Changes to the North Atlantic subtropical high and its role in the intensification of summer rainfall variability in the southeastern United States

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This study investigates the changes of the North Atlantic subtropical high (NASH) and its impact on summer precipitation over the southeastern (SE) United States using the 850-hPa geopotential height field in the National Centers forEnvironmental Prediction (NCEP) reanalysis, the 40-yr European Centre for Medium-Range Weather Forecasts (ECMWF) Re-Analysis (ERA-40), long-term rainfall data, and Intergovernmental Panel on Climate Change (IPCC) Fourth Assessment Report (AR4) model simulations during the past six decades (1948-2007). The results show that the NASH in the last 30 yr has become more intense, and its western ridge has displaced westward with an enhanced meridional movement compared to the previous 30 yr. When the NASH moved closer to the continental United States in the three most recent decades, the effect of the NASH on the interannual variation of SE U.S. precipitation is enhanced through the ridge's north-south movement. The study's attribution analysis suggested that the changes of the NASH are mainly due to anthropogenic warming. In the twenty-first century with an increase of the atmospheric CO2 concentration, the center of the NASH would be intensified and the western ridge of the NASH would shift farther westward. These changes would increase the likelihood of both strong anomalously wet and dry summers over the SEUnited States in the future, as suggested by the IPCC AR4 models. © 2011 American Meteorological Society.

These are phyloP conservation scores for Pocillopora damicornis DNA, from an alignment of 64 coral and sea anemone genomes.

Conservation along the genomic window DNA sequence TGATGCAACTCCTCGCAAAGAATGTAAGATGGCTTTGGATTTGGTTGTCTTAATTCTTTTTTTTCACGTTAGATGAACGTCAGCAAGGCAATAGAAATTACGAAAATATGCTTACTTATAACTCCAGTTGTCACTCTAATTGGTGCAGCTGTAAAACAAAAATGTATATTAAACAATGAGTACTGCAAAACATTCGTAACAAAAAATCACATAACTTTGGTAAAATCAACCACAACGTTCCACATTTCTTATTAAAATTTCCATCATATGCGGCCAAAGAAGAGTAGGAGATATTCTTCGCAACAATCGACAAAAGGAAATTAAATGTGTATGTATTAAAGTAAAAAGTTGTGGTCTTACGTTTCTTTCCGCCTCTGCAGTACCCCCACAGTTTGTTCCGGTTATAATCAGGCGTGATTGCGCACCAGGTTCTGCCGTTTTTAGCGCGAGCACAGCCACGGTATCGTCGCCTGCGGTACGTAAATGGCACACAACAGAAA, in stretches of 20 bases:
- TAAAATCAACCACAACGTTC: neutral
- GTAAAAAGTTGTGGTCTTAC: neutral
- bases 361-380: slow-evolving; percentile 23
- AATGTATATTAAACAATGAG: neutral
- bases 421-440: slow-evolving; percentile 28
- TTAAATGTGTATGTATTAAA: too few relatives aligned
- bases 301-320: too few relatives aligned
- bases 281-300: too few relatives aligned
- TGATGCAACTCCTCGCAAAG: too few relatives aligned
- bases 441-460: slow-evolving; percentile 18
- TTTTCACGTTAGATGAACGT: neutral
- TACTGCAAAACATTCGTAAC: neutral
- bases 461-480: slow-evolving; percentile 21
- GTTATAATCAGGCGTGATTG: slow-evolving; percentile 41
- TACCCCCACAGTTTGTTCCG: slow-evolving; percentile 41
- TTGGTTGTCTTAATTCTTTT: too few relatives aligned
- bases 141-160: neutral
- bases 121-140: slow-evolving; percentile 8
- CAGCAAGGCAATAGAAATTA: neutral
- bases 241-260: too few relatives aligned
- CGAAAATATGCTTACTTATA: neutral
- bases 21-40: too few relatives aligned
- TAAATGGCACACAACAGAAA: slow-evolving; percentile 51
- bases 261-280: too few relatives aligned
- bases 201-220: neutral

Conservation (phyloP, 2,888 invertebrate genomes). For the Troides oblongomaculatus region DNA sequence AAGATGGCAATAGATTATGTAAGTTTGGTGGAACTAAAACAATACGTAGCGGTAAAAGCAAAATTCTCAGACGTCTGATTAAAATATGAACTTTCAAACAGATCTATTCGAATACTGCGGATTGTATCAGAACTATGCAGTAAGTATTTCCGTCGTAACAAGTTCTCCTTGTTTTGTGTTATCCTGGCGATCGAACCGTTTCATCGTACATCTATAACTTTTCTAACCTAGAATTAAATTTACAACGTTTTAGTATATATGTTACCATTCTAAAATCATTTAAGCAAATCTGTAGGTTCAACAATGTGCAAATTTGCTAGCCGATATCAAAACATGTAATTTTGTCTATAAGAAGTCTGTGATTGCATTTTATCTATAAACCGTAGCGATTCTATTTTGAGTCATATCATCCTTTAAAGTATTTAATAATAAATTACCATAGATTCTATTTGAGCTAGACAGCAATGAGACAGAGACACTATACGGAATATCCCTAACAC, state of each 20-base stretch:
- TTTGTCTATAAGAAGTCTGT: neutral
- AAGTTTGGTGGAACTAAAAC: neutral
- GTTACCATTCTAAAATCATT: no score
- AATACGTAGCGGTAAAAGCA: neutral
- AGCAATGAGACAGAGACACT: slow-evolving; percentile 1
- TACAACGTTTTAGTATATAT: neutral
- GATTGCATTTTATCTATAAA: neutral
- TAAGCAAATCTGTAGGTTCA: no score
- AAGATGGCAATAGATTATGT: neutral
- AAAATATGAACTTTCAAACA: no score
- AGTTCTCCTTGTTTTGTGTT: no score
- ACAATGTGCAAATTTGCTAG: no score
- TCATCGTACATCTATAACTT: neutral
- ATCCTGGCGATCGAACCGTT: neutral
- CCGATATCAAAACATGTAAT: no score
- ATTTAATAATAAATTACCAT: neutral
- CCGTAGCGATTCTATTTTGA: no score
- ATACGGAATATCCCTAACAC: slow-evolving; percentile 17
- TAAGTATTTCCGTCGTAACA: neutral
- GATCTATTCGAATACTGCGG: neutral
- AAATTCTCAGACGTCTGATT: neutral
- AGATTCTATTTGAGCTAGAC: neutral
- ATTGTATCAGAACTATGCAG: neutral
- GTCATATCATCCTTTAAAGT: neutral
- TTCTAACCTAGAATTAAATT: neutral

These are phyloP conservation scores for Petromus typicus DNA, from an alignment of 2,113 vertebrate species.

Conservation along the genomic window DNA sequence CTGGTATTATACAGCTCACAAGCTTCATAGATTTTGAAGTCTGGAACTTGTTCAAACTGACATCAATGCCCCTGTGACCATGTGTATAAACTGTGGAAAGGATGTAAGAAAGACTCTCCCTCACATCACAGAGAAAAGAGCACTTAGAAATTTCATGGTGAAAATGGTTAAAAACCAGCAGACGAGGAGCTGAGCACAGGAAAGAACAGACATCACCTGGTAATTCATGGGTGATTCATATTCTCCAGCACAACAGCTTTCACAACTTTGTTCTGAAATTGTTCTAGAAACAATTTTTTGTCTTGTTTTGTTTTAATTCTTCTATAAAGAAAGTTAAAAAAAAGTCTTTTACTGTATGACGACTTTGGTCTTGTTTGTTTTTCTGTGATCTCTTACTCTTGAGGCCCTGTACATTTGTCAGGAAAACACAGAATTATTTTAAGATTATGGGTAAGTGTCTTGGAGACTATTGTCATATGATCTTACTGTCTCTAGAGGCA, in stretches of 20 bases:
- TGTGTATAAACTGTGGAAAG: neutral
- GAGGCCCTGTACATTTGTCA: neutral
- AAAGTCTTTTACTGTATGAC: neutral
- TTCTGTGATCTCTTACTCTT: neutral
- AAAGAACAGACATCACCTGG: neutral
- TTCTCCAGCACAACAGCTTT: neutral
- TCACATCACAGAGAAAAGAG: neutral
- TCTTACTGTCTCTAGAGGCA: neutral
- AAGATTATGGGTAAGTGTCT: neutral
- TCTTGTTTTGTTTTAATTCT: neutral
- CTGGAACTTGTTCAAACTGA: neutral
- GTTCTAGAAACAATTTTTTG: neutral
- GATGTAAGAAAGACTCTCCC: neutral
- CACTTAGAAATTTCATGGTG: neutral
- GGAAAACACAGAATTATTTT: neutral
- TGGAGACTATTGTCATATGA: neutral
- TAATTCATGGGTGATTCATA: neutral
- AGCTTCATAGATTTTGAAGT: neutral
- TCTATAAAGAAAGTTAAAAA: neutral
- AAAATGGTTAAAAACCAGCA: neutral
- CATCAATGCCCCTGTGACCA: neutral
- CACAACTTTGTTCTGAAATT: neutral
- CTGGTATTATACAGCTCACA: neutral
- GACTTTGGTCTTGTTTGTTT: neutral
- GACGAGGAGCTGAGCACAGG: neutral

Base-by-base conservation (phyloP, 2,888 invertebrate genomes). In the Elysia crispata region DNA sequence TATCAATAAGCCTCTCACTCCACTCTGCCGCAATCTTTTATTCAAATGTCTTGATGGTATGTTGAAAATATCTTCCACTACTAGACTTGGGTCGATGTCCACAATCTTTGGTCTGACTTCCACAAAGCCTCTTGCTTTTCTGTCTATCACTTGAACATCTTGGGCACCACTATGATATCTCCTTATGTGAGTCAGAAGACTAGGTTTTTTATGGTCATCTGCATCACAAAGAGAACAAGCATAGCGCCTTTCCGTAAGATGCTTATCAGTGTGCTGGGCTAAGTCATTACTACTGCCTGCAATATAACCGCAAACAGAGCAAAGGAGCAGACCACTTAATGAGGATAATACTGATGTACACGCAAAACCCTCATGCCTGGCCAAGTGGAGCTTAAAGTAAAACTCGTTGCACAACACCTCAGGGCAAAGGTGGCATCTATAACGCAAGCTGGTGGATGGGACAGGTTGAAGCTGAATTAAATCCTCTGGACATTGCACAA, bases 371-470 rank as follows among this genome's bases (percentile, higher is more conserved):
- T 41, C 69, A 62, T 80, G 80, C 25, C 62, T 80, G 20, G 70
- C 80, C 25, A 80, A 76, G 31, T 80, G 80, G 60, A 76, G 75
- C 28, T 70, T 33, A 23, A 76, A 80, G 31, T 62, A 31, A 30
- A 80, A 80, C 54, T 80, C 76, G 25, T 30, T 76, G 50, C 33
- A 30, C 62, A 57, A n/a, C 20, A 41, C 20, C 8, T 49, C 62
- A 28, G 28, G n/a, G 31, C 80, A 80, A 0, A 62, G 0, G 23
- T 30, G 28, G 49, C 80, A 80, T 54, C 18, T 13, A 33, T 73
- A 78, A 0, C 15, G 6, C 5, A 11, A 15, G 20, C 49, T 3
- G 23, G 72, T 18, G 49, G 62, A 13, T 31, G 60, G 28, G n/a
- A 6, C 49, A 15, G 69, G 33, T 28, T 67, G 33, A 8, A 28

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Li, W, L Li, R Fu, Y Deng and H Wang (2011). Changes to the North Atlantic subtropical high and its role in the intensification of summer rainfall variability in the southeastern United States. Journal of Climate, 24(5). pp. 1499–1506. 10.1175/2010JCLI3829.1 Retrieved from

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Wenhong Li

Associate Professor of Climate

Dr. Li's research interests focus primarily on climate dynamics, land-atmosphere interaction, hydroclimatology, and climate modeling. Her current research is to understand how the hydrological cycle changes in the current and future climate and their impacts on the ecosystems, subtropical high variability and change, unforced global temperature variability, and climate and health issues.

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